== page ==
Furthermore, alcohol abuse in the special population of women and young girls carries a significant risk of breast cancer, heart disease, STDs, and unplanned pregnancy more so than their counterparts. Approximately more than 14 million women binge drink about 3 times a month and during these binges, more than six drinks are consumed averagely. That is simply just the beginning of women’s problems. Specifically, there are women who binge drink during pregnancy. Not only does the mother suffer effects from alcohol intoxication and consumption but also her child. This act exposes the baby to high amounts of alcohol because alcohol passes in the bloodstream. High concentrations of alcohol during early pregnancy may lead to miscarriage, low birth weight, sudden infant death syndrome, attention-deficit/hyperactivity disorder, and fetal alcohol spectrum disorders. Due to the likely probability of these conditions if the mother is engaged in drinking activities, the CDC strictly advises mothers not to mix alcohol and pregnancy together. Thus, it is not safe during any period
of a pregnancy to consume alcohol. One of the more common results of consuming alcohol during pregnancy are the feared fetal alcohol spectrum disorders (FASDs). These disorders include but are not limited to problems with the heart, kidney, or bones, speech delay, and abnormal facial features shown in children who have FASDs. Quite obviously, no mother wishes for their child to suffer from these drastic conditions, yet there are still mothers who continue to binge drink and abuse alcohol. One explanation for this behavior is the awareness of the mother to these disorders. If a mother were to understand the risks she takes when she consumes alcohol, alcohol abuse can be deterred. Another may be that the mother has an addiction to alcohol. In these cases, friends and family should refer her to a doctor, local alcohol anonymous group, or alcohol treatment center. Whatever the case, mothers have a moral responsibility to protect their children, even if it means from herself. Since FASDs last a lifetime and are not curable, mothers should not enable the conditions to develop. But if symptoms present themselves, early intervention treatment can improve a child’s development. Pregnant women should not abuse alcohol during pregnancy because of the potential harmful side effects that develop in the child.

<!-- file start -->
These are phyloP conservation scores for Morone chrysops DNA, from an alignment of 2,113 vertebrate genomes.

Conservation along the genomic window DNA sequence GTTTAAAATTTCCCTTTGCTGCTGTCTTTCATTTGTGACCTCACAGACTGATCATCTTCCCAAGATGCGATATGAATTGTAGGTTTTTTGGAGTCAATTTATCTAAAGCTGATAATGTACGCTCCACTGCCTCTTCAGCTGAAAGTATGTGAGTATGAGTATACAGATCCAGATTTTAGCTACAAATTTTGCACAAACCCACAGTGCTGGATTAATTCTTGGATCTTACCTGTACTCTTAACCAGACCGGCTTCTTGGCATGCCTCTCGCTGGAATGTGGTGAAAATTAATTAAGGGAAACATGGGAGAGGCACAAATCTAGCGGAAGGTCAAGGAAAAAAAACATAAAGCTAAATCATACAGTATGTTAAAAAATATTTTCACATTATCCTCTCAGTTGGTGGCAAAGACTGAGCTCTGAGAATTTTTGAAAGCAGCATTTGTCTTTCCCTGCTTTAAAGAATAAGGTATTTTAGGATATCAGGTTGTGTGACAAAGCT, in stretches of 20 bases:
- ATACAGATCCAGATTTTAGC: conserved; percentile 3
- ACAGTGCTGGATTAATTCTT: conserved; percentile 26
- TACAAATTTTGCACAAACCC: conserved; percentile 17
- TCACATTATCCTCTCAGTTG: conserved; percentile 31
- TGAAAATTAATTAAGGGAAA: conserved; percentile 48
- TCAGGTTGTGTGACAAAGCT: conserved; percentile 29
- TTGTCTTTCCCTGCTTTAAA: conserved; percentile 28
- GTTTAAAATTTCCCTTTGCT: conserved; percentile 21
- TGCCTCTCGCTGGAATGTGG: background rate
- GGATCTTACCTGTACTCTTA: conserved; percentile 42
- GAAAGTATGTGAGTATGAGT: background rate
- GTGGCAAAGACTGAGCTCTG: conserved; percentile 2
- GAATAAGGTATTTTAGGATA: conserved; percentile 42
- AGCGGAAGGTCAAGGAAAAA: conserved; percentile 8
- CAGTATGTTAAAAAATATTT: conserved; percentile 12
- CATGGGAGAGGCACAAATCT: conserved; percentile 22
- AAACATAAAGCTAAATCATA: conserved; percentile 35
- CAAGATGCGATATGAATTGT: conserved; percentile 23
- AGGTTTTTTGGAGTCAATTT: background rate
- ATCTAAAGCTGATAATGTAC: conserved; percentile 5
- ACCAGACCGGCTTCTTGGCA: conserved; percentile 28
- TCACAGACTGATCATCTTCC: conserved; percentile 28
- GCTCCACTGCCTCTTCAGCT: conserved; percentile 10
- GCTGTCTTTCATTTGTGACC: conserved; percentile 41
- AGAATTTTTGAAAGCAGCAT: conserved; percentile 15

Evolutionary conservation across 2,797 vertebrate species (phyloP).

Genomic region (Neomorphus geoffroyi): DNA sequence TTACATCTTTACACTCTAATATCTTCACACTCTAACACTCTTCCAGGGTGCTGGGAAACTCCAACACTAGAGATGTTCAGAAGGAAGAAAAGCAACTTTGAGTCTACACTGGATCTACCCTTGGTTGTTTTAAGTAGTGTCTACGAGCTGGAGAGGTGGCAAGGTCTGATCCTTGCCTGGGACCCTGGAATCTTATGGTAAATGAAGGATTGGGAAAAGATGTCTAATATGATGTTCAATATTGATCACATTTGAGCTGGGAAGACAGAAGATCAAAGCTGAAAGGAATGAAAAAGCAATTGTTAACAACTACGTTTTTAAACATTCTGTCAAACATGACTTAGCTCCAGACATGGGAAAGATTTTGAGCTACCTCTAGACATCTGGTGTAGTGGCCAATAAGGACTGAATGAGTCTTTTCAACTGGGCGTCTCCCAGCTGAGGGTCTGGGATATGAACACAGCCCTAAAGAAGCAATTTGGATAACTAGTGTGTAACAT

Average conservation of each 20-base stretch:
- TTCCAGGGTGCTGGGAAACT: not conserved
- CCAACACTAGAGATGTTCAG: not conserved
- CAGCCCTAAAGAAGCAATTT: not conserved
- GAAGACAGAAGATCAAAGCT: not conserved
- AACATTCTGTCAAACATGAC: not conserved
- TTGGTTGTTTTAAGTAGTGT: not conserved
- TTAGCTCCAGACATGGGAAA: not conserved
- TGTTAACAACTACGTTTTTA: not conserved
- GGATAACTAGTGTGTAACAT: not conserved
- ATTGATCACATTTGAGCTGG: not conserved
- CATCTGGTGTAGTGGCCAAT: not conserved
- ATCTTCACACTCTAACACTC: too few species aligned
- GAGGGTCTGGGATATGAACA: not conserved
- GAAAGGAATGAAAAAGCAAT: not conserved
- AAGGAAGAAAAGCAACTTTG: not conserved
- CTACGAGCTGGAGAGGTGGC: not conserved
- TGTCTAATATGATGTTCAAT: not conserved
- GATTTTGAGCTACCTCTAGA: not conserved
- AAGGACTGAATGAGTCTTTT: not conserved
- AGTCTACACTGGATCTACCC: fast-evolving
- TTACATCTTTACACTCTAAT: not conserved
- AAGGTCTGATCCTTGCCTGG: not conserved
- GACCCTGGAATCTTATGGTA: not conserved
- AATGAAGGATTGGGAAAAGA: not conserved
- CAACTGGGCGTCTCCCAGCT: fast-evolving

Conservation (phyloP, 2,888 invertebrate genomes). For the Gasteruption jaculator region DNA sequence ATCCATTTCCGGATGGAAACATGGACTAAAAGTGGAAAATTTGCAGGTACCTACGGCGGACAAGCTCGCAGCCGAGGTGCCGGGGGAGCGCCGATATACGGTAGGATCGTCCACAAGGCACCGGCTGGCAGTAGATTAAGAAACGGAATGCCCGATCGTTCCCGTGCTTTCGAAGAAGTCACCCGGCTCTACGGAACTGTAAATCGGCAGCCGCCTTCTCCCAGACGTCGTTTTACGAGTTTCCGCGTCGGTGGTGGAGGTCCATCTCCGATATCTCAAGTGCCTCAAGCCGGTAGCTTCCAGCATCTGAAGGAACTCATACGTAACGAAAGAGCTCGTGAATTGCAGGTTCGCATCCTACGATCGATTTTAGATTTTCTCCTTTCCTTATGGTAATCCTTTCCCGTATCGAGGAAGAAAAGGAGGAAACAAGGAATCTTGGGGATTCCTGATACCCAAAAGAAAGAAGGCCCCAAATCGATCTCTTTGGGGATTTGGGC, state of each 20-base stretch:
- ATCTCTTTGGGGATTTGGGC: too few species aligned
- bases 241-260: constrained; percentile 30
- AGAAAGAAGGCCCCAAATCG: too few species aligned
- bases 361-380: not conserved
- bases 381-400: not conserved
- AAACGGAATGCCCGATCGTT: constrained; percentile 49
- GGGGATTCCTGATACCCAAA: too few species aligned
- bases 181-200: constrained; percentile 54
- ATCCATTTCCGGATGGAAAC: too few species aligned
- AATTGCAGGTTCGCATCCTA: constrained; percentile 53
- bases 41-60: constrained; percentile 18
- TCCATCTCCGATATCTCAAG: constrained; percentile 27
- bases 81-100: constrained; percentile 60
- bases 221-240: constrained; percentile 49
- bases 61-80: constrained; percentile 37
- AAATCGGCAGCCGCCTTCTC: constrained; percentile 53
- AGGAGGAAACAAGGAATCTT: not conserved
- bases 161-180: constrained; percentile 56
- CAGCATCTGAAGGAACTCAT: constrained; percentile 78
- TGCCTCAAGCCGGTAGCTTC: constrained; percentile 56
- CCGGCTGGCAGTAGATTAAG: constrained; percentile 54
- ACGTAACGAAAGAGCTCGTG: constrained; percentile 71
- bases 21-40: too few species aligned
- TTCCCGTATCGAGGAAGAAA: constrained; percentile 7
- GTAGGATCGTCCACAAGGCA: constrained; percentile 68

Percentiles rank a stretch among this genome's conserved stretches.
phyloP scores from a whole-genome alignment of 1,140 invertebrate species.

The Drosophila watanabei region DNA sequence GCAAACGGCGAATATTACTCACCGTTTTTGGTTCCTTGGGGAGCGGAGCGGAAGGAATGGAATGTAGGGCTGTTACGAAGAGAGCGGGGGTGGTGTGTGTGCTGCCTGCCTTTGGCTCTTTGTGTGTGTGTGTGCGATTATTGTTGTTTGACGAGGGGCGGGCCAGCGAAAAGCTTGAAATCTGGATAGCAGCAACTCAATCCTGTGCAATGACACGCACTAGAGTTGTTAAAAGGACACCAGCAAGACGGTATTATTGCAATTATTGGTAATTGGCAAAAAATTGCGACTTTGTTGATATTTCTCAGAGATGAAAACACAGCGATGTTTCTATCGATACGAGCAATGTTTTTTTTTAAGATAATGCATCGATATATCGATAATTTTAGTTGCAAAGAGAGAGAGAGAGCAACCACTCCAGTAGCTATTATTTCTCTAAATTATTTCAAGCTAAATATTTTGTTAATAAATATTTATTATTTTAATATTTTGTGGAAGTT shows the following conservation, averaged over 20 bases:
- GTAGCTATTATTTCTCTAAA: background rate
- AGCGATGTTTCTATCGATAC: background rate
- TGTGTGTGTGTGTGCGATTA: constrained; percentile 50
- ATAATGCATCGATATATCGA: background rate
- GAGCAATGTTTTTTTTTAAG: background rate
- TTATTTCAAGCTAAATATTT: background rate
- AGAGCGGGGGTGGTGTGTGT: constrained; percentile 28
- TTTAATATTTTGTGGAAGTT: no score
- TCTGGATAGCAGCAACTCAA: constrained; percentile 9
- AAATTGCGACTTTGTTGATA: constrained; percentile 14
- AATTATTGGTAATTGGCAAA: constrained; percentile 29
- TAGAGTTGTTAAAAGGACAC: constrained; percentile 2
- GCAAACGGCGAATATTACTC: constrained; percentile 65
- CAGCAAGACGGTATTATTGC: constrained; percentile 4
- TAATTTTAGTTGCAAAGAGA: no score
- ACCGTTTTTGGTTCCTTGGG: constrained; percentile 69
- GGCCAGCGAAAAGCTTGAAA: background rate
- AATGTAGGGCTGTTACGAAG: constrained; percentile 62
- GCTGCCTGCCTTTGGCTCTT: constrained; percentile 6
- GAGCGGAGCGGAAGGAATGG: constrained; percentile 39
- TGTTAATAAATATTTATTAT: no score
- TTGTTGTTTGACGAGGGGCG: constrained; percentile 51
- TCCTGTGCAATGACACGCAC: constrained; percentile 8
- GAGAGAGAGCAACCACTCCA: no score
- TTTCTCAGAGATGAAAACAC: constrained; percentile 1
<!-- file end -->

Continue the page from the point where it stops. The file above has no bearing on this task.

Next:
On the other side of special populations, teenagers exhibit a certain trait that envisions alcohol as an elaborate form of a stress reliever when abused. Quite on the contrary, alcohol does more harm than “good” for those teenagers that follow such a mentality. Since teenagers are still developing their bodies and minds, the deterioration of those functions due to alcohol poses a great threat to goals and ambitions these teenagers may have place. In 2011, the Youth Risk Behavior Survey found that among high school students, 39% of students drank some amount of alcohol. From the data, large amounts of underage drinking occurs. One should also note that youths have began to experiment with alcohol and medications, leading to dangerous concoctions. For instance, medication specifically proclaims that alcohol should not be mixed due to highly active interaction between the two substances are abused. Alcohol, like some medicines, can make one sleepy, drowsy, or lightheaded. Drinking alcohol while taking medicines can intensify these effects. The abuse of drugs, therefore, should be highly avoided. In any circumstance, youths who consume alcohol are more likely to